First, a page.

A fair review would pit the MusicMonitor against a 2-piece speaker the same size. But as far as I can tell, there isn't one. So I'll give the speaker 5 stars based on what it does with what it has. I don't think there's a better very small speaker out there. There are bigger and cheaper ones, but they're not really the same class of speaker I'm reviewing.
The Bose MusicMonitor is an excellent close-field speaker system that produces a broad, relativley flat sound with a wide variety of music. The speakers are unobtrusive, nicely finished, and would look good on any desk. An optional carry case lets you bring them along on a trip to listen to mp3 music in your room.
So, possibly aside from the price, these are definitely 5-star speakers. They play music and audio, in a small package, with no obvious audible distortions or other significant problems. Sure, tradeoffs were made, as they always are in design and manufacturing. But Bose has clearly hit a home run with this little jewel.
If you have reservations about buying and trying one, Bose and Amazon normally have very good return policies, but be sure to check before ordering. If you're looking for something small, look to the MusicMonitor first. You'll quickly see how size, weight, number of components and sound make them an easy first audition choice. You may decide that there's no reason to go on and audit your second choice.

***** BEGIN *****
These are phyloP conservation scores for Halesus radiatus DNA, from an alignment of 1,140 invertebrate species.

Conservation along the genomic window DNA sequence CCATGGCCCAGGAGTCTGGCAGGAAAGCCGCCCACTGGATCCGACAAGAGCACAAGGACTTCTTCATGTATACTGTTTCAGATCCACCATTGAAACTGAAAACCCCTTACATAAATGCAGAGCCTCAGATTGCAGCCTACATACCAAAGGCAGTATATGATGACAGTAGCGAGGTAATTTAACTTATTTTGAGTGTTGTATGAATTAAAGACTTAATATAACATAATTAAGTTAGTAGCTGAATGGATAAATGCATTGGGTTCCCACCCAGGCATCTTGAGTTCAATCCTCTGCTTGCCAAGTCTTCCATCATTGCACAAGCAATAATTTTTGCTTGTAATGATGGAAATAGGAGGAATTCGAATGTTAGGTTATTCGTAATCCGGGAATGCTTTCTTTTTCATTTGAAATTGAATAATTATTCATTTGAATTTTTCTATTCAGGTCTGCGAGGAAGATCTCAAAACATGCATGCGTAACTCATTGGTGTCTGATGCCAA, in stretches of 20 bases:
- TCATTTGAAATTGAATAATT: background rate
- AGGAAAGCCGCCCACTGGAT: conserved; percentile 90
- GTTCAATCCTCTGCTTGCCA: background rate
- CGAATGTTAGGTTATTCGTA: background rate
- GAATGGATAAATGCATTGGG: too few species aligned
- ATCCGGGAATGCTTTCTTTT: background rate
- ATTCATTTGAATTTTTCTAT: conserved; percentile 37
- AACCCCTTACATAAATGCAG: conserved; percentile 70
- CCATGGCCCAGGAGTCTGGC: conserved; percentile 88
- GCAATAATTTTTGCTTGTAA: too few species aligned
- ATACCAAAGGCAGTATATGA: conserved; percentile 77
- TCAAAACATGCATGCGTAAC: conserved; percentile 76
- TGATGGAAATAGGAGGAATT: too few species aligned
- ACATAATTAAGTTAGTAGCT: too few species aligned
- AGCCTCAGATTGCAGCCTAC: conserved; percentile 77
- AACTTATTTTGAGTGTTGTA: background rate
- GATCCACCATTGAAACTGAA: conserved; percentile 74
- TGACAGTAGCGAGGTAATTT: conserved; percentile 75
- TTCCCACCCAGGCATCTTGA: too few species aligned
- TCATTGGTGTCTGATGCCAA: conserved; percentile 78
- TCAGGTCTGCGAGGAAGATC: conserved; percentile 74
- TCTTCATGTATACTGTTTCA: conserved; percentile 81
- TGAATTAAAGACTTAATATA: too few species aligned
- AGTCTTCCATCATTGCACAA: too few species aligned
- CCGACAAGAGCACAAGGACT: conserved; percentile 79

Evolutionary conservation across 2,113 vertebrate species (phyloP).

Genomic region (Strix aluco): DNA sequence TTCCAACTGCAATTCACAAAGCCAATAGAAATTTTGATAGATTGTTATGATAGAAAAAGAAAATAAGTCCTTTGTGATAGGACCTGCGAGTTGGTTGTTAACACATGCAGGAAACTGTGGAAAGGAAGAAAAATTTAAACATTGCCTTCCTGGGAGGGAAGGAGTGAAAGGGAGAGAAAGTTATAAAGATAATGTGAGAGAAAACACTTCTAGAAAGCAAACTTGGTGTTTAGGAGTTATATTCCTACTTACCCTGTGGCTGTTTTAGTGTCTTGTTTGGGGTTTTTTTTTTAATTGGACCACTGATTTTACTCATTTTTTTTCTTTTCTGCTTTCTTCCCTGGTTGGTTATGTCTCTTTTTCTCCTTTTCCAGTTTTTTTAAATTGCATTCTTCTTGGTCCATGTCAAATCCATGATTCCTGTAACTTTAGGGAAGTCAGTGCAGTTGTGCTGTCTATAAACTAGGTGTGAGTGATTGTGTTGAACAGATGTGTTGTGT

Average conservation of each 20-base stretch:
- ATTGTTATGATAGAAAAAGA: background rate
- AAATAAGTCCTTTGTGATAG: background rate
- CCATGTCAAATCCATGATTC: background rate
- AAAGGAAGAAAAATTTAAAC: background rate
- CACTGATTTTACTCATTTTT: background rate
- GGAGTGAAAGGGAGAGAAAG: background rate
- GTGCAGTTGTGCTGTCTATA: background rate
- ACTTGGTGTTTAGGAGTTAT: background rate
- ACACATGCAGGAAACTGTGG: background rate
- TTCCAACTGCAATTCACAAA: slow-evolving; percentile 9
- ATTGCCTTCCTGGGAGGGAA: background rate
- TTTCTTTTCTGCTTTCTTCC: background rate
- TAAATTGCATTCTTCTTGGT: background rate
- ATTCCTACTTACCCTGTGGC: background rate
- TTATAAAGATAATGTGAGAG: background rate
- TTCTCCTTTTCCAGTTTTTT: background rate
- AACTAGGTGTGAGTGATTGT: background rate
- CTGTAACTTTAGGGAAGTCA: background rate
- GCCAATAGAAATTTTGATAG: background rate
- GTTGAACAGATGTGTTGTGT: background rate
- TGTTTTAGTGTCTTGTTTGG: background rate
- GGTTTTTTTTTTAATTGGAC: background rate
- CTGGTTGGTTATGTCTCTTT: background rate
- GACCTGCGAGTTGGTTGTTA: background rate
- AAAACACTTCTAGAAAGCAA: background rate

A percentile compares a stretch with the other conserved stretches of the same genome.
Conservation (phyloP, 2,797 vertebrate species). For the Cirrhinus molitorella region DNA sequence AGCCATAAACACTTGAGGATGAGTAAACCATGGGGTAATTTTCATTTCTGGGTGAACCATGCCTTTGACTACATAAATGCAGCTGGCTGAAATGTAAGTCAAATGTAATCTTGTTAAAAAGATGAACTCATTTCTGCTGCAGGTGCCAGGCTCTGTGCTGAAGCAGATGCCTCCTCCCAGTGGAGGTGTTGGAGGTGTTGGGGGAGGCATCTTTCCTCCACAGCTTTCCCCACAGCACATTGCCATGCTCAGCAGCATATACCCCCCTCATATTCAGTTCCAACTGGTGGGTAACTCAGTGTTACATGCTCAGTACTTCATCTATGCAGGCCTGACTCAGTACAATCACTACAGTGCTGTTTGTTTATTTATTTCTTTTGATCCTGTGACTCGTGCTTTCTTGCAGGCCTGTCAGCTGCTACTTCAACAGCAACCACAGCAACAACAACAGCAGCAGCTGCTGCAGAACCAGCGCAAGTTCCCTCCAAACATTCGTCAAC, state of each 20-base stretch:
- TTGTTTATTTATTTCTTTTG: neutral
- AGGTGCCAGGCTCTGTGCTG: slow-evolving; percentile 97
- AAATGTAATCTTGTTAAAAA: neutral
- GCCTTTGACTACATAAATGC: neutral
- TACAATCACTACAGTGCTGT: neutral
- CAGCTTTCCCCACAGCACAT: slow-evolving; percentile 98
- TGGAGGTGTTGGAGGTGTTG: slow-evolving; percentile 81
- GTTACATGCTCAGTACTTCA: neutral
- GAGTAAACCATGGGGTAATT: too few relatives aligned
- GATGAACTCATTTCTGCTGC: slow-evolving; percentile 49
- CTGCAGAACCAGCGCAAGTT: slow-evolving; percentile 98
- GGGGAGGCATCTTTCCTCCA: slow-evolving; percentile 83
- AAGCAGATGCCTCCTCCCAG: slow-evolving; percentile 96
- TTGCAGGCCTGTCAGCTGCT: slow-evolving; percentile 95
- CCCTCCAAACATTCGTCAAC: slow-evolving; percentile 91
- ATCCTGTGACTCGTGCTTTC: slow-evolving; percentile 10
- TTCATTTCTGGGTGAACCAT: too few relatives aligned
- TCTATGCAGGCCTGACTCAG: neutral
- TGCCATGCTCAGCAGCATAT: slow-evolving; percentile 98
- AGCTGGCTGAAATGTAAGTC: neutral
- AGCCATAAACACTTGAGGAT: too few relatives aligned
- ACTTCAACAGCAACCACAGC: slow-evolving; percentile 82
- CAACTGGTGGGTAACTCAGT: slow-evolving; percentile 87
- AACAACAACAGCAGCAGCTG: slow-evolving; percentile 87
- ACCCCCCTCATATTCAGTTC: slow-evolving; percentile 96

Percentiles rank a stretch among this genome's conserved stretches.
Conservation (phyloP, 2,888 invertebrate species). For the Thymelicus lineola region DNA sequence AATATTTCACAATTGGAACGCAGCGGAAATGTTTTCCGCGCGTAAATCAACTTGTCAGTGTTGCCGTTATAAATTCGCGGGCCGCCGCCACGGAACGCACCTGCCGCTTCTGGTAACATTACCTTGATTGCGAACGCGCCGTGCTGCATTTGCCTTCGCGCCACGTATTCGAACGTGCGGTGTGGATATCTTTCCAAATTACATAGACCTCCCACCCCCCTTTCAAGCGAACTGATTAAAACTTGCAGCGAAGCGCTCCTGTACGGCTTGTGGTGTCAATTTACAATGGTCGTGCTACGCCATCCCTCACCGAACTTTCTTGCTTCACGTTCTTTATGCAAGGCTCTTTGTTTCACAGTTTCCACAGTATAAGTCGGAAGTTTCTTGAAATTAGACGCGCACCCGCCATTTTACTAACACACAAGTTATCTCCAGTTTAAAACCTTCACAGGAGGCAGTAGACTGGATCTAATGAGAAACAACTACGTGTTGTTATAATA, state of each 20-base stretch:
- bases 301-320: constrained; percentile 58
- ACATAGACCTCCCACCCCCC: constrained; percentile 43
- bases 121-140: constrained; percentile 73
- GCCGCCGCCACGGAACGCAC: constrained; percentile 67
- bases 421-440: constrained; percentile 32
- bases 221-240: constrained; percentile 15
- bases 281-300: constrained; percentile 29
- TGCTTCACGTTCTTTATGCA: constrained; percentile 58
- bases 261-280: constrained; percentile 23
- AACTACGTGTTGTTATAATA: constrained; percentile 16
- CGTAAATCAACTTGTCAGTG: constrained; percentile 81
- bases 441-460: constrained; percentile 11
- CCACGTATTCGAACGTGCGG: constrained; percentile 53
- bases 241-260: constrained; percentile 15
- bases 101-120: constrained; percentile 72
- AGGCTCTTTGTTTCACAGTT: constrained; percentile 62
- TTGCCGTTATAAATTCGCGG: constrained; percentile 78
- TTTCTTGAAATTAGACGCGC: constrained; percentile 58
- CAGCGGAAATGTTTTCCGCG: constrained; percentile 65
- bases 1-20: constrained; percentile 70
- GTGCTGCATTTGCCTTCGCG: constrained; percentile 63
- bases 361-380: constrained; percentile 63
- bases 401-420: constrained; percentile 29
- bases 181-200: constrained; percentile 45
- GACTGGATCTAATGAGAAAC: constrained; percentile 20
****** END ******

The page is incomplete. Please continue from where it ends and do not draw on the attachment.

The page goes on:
99 of 111 people found the following review helpful
- Published on Amazon.com
Addendum to my initial review:
Apparently Bose had a similar unit in Japan for at least 3 years already. This USA version is the low end Japanese 'M2' version. I confirmed this with Bose of Japan.
Japan also has a higher end 'M3' version in identical size. That one comes in silver or black - AND is capable of running on 4AA batteries that goes inside the base and runs at 2watts using batteries. Plugged in, they are 20 watts/channel. The buttons are different from the USA version.
The M3 in Japan cost 25% more than the M2. M2 is price in line with the US. M3 is reviewed as even better sounding than the M2, plus the capacity to take batteries is a plus. I wonder if the USA will introduce an 'upgraded' Music monitor next year by bringing the M3 to the USA.
Has anyone compared the USA model to the Japanese M2 and M3 models? Funny because Bose press in the USA seem to claim that these are recent developments when they have been in Japan for a few years. Do a search on the web and find the info.
Would love to hear from others.
2nd addendum to my initial review
Now that I've had one to try for a couple of weeks, here's the update.